Holding a bowl to drink freshly whisked green tea—this is the central experience of the Japanese tea ceremony (chanoyu). Until the late sixteenth century, Japanese tea drinkers viewed Chinese ceramics as the ideal: standardized, symmetrical, and impeccably glazed. But as the innovators of chanoyu began to emphasize individuality, they turned to local potters for fresh interpretations of tea ceramics. New traditions were born.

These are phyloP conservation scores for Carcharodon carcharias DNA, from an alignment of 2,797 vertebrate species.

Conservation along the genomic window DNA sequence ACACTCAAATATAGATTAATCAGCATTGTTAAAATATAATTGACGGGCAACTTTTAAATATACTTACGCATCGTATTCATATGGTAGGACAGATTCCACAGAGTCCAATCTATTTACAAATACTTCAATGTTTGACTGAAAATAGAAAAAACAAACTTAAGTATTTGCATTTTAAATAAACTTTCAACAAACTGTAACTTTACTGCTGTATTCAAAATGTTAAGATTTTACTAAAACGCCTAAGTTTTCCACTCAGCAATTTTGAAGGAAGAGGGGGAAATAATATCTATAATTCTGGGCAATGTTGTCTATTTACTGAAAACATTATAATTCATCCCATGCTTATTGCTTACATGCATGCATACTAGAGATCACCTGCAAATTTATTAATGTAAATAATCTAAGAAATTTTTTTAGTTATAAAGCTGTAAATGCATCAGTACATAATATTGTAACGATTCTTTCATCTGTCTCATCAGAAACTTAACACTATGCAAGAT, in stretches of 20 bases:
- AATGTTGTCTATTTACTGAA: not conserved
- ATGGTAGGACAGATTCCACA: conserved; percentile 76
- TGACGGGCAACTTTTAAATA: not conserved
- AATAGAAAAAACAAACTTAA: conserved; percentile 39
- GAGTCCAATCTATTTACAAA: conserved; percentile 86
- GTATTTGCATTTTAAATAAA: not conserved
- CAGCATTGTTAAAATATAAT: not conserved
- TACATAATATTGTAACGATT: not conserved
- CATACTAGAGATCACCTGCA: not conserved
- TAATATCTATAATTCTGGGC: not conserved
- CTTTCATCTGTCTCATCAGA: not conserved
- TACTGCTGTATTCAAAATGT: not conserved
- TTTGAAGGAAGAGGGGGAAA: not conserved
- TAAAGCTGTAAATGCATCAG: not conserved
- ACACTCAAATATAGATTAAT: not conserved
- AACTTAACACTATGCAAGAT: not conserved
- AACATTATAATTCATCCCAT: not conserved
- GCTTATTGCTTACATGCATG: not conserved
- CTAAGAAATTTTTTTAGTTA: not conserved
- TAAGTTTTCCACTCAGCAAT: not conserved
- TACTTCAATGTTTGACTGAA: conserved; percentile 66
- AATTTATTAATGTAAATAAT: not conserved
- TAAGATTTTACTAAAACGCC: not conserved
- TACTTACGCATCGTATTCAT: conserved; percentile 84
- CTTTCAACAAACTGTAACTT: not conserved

As taste and opportunity converged, chanoyu participants and potters collaborated on creating a new kind of tea ceramic. Turning away from the impersonal, wheel-thrown form, they favored bowls that looked handmade. They sought vessels that communicated the feel of the potter’s hands on the soft clay and the fire’s kiss on the flowing glaze. Such bowls conveyed a message from the maker to the user through sight and, especially, touch. These early experiments sparked an approach to clay that still inspires many potters and tea drinkers today.